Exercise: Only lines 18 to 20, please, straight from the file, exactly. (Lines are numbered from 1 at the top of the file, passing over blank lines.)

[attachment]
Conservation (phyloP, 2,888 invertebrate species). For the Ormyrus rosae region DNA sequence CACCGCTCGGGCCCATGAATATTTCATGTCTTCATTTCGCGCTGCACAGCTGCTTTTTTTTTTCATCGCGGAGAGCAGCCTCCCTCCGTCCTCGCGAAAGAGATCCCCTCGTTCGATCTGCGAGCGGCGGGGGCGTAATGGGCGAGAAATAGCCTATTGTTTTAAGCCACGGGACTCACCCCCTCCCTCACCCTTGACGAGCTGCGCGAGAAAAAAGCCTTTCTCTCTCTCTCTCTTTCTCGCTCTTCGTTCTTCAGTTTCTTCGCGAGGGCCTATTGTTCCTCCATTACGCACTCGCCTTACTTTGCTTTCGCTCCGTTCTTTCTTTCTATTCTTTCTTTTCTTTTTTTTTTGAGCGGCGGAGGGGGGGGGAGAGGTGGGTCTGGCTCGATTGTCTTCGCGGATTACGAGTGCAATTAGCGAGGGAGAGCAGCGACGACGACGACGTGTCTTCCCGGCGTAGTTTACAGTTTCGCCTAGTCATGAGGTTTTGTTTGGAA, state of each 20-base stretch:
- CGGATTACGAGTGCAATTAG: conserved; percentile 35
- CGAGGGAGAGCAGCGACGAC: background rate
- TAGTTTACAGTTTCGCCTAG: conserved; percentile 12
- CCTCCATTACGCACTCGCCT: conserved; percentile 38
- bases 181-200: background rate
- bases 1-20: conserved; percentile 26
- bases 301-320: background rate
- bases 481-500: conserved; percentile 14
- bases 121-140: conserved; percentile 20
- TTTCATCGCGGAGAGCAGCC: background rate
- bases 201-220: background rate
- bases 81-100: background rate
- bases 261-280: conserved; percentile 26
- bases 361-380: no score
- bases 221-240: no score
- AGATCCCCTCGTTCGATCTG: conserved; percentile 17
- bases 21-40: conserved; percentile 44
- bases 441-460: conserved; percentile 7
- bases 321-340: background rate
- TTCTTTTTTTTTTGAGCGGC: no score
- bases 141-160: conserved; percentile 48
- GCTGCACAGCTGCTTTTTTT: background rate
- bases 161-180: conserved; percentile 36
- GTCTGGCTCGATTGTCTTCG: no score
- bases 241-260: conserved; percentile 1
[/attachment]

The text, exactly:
- bases 21-40: conserved; percentile 44
- bases 441-460: conserved; percentile 7
- bases 321-340: background rate